By focusing on the initiative that yields the “biggest bang for the buck,” we buy ourselves time to work on the joint issues of over-population and the way we live and consume in general.

28 Details of 4LeafNote that we’re not suggesting that everyone should become 100% vegan overnight. No, we’re suggesting that everyone focus on maximizing the percentage of their daily calories that are derived from whole plants.

We call it 4Leaf for Life and encourage people to try to get over 80% of their calories from whole plants. Doing so will likely result in vibrant health for themselves and will enable them to contribute mightily toward saving our civilization.

SIX. Leadership and a PLAN for moving forward. As an executive recruiter for the past one third of my career, I have specialized in what I call “the leadership business.” No matter what the problem, no matter what the mission, and no matter where, when or who—the three most important ingredients for success in ANY initiative are Leadership, Leadership and Leadership. (I stole that line from the late Dr. W. Edwards Deming)

What would our word leaders do if they knew that a huge asteroid would collide with our planet on June 3, 2072?

What would our world leaders do if they knew that a huge asteroid would collide with our planet on June 3, 2072?

And I also stole an idea from Dr. Stephen Emmott. The Asteroid Project. We need an asteroid type project of our own—a project to quickly and aggressively tackle the “biggest bang for the buck” when it comes to saving our civilization. In order to do that, we will need leadership, power, and wealth.

And it all starts with leadership; choosing and recruiting the overall Champion or Sponsor of our SOS Global Initiative. That person must have knowledge, conviction, name recognition and wealth. And he/she must be willing to truly “walk the walk,” and not just talk the talk.

Names like Oprah, Clinton, Bloomberg, Zuckerberg and Cameron have been discussed. In my live speeches, I will be able to bring my audience up-to-date with regards to the status of our “executive search” for champions, sponsors and leaders.

Note: This presentation can be delivered with our without PowerPoint slides and can be scheduled as quickly as needed. I am always ready to tell this story to any audience, anywhere, anytime. — J. Morris Hicks (See my Speaking Page for details.) I drafted this blog while flying back from Tucson on 9-22-13. My speech to the Healthy You Network the previous day inspired me to get all my latest thoughts documented. Here’s a 5-minute glimpse at that 75-minute presentation.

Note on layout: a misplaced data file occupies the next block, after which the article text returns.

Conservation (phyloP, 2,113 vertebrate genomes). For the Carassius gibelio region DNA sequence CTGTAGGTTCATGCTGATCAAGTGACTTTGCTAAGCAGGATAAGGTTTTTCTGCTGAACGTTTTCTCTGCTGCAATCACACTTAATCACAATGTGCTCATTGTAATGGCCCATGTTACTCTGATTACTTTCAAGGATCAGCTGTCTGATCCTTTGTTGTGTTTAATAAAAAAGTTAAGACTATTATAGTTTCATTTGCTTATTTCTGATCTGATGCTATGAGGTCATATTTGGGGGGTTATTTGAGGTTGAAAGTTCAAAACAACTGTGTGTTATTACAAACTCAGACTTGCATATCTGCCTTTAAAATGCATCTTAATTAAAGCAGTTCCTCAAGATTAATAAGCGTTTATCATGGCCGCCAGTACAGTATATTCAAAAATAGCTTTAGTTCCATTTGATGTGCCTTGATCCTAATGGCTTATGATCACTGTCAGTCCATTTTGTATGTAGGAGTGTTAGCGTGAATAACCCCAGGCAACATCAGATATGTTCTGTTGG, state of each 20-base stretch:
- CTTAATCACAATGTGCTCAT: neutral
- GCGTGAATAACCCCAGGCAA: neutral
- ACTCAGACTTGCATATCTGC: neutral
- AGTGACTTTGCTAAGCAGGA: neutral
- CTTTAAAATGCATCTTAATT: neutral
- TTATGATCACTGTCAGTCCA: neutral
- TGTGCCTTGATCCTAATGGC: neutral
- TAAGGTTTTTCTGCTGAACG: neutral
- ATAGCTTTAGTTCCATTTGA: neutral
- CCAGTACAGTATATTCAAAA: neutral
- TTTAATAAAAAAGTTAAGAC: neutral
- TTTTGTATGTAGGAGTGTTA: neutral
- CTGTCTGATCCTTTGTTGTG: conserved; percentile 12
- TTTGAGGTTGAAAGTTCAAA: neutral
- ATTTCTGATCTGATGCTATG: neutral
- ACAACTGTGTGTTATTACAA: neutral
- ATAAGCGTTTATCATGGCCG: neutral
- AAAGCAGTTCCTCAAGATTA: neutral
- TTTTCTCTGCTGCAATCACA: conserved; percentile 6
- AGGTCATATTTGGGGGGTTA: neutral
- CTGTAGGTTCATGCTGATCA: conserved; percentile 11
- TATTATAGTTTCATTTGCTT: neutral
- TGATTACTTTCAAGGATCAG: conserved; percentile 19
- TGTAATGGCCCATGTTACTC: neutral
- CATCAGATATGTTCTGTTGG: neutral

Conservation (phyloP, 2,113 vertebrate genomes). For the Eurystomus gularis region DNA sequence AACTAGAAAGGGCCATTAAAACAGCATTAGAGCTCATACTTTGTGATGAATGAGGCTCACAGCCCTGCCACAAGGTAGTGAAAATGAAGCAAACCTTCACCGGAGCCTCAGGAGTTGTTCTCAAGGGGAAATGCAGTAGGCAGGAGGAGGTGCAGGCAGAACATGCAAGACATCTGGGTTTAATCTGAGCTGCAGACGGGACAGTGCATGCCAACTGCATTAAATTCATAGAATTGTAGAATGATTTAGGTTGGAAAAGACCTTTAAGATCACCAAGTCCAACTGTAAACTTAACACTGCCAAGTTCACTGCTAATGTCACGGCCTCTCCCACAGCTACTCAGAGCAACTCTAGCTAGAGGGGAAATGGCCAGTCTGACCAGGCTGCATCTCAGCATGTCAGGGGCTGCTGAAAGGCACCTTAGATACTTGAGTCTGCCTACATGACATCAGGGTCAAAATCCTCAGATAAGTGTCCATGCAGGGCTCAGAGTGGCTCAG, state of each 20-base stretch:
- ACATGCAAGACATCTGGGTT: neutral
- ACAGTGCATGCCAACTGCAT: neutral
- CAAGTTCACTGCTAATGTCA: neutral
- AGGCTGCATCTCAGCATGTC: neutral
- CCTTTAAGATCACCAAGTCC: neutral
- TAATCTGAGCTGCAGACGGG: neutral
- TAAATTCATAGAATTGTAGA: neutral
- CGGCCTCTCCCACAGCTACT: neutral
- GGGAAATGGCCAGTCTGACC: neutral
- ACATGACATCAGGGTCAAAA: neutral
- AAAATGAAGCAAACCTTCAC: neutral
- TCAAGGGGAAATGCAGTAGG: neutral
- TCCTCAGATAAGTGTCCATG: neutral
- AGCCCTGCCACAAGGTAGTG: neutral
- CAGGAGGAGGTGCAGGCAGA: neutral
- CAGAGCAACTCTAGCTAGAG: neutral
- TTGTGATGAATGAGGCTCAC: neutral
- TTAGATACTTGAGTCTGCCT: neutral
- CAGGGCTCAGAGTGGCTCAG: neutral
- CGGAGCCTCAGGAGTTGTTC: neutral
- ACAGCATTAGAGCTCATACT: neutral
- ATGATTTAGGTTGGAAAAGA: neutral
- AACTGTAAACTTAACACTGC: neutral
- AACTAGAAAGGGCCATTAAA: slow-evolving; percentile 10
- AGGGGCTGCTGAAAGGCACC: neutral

From the Fox Theater in Tucson, Arizona — September 21, 2013

Handy 5-piece take-charge-of-your-health kit—from

Why should we be eating mostly plants? The “big picture” in 4 minutes.

Want to find out how healthy your family is eating? Take our free 4Leaf Survey. It takes less than five minutes and you can score it yourself. After taking the survey, please give me your feedback as it will be helpful in the development of our future 4Leaf app for smartphones. Send feedback to

International. We’re now reaching people in over 100 countries. Follow us on Facebook and Twitter or get daily blog notices by “following” us in the top of the right-hand column. For occasional updates, join our periodic mailing list.

J. Morris Hicks, working daily to promote health, hope and harmony on planet Earth.

To order more of my favorite books—visit our online BookStore now

For help in your own quest to take charge of your health, visit our 4Leaf page and also enjoy some great recipes from Lisa’s 4Leaf Kitchen.

Got a question? Let me hear from you at Or give me a call on my cell at 917-399-9700.

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—J. Morris Hicks, board member, T. Colin Campbell Foundation

About J. Morris Hicks

A former strategic management consultant and senior corporate executive with Ralph Lauren in New York, J. Morris Hicks has always focused on the "big picture" when analyzing any issue. In 2002, after becoming curious about our "optimal diet," he began a study of what we eat from a global perspective ---- discovering many startling issues and opportunities along the way. In addition to an MBA and a BS in Industrial Engineering, he holds a certificate in plant-based nutrition from the T. Colin Campbell Center for Nutrition Studies, where he has also been a member of the board of directors since 2012. Having concluded that our food choices hold the key to the sustainability of our civilization, he has made this his #1 priority---exploring all avenues for influencing humans everywhere to move back to the natural plant-based diet for our species.
This entry was posted in Big Picture, SOS (Saving Our Species), Sustainability. Bookmark the permalink.

3 Responses to Sustainability. A No-Nonsense Executive’s Perspective

    • Jim — get your presentations posted there!